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Early Attrition From Treatment Among Women With Cooccurring Substance Use Disorders and PTSD

NCJ Number
241993
Journal
Journal of Social Work Practice in the Addictions Volume: 12 Issue: 4 Dated: October - December 2012 Pages: 348-369
Author(s)
Stella M. Resko, Ph.D., M.S.W., B.S.S.W.; Natasha S. Mendoza, M.S.W., Ph.D., B.S.S.W.
Date Published
December 2012
Length
22 pages
Annotation
This study examined prominent factors associated with early attrition among women with co-occurring substance use disorders and posttraumatic stress disorder.
Abstract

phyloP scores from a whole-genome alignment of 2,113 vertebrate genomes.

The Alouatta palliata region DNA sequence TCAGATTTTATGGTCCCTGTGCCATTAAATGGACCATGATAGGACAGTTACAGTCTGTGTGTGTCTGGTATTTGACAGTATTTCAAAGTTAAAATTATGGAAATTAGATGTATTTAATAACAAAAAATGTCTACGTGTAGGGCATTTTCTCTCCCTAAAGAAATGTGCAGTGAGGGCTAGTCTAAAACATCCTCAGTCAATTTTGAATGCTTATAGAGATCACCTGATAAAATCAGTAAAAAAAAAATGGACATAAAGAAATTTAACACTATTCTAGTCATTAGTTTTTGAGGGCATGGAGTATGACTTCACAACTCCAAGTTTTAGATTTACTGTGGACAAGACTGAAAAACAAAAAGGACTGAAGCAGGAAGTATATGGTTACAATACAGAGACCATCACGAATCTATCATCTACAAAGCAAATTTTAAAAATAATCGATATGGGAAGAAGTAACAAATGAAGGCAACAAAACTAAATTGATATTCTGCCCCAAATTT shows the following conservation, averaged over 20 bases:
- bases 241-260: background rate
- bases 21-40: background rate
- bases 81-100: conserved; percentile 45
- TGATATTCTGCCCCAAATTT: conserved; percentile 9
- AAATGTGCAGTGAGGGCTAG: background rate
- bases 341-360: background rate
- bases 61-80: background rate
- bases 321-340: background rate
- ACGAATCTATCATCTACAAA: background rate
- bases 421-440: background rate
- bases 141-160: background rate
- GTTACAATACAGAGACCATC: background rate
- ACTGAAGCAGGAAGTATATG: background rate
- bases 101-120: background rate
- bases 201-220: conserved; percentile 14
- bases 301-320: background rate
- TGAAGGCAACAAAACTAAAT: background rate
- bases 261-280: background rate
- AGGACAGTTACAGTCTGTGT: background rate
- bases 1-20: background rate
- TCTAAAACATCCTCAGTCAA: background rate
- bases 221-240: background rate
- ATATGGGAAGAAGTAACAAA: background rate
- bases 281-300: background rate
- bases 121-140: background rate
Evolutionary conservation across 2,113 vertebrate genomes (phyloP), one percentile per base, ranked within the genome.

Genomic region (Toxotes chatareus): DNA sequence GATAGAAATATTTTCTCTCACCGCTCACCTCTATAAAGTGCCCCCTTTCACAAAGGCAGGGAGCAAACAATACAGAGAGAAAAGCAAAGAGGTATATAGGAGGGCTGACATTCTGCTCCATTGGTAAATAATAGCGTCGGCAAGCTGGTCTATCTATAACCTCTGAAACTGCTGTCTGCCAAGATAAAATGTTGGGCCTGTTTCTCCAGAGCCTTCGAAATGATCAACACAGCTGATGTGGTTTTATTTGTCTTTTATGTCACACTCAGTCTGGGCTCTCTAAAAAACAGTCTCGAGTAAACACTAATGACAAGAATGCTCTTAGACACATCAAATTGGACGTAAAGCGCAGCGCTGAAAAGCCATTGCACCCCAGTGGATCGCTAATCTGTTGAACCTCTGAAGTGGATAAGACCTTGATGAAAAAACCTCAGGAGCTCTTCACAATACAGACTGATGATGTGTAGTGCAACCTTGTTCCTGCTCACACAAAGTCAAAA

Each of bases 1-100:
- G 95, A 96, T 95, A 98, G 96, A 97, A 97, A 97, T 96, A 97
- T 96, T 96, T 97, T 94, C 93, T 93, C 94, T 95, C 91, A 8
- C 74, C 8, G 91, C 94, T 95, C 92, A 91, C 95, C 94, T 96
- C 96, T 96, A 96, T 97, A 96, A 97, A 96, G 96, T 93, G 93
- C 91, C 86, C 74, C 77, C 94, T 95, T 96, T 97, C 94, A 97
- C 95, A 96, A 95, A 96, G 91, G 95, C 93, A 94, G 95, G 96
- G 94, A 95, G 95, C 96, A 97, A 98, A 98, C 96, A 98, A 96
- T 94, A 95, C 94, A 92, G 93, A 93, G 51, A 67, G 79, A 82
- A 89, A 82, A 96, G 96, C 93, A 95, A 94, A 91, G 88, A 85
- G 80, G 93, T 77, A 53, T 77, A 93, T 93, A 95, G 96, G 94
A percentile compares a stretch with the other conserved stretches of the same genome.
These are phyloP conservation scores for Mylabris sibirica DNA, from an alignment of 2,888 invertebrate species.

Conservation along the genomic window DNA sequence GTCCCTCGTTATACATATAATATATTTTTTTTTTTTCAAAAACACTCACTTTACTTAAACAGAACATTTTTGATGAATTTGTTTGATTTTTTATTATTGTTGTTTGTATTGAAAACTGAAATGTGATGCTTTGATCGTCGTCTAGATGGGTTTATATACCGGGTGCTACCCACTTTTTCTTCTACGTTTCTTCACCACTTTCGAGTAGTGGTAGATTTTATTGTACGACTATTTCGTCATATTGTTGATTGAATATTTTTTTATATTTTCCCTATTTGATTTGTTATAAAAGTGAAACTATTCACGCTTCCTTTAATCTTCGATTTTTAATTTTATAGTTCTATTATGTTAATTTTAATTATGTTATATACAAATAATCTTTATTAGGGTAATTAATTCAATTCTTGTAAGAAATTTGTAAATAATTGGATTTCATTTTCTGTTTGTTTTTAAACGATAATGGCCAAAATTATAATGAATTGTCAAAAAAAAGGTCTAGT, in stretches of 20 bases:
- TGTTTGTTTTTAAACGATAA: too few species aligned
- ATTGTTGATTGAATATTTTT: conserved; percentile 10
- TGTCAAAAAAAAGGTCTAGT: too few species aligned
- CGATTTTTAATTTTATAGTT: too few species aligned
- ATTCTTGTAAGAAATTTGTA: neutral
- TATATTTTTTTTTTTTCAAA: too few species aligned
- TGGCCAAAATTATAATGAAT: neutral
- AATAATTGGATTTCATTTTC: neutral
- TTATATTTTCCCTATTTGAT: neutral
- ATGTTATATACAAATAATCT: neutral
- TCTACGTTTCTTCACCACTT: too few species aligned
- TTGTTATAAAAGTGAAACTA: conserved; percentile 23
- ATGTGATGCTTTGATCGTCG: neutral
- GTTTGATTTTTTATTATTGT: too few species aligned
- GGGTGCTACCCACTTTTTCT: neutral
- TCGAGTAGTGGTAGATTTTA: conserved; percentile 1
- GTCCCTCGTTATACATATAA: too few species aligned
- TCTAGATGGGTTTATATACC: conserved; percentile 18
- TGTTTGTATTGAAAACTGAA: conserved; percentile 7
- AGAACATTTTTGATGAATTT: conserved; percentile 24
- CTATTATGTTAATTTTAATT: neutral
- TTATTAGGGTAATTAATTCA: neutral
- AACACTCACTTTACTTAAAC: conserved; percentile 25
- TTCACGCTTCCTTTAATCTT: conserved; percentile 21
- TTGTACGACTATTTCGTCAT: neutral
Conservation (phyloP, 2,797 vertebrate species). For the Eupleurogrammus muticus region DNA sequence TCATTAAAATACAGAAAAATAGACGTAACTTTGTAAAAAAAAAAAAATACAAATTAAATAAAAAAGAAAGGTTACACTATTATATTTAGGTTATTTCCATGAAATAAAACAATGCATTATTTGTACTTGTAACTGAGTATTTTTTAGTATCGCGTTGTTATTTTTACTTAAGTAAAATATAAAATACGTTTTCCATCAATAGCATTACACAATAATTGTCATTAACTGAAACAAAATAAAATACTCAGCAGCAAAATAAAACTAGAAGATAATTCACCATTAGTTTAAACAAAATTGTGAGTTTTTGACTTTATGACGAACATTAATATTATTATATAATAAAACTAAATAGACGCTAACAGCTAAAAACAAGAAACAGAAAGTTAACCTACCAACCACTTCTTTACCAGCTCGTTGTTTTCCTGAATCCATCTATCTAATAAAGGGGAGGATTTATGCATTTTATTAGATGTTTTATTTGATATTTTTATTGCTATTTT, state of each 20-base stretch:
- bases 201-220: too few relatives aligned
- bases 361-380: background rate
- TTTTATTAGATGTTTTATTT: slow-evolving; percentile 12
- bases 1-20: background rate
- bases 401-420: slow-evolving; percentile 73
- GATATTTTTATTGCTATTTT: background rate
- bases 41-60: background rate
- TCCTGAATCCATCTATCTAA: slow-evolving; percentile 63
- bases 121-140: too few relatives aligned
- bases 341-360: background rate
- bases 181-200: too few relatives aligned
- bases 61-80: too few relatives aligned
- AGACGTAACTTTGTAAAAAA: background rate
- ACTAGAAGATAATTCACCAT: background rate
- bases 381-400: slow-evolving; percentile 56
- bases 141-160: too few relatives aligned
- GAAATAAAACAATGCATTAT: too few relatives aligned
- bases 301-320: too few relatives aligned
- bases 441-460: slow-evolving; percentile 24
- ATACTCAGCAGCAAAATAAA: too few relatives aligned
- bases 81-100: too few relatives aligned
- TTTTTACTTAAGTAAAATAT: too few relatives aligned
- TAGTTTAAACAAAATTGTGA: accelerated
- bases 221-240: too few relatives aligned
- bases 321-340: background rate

Participant retention is one of the more challenging issues in the treatment of substance use disorders. Using data from the National Institute on Drug Abuse Clinical Trials Network's Women and Trauma Study (recruitment in 2004-2005), the authors examine prominent factors associated with early attrition among women with co-occurring substance use disorders and posttraumatic stress disorder (N=340). Early treatment attrition is associated with a history of youth partner violence, perceived need for psychological treatment, and abuse of alcohol, opioids, and stimulants. Logistical barriers (e.g., transportation, having children) were not significantly associated with early attrition. Findings provide insight into characteristics of women who might need additional supports to engage in treatment. Abstract published by arrangement with Taylor and Francis.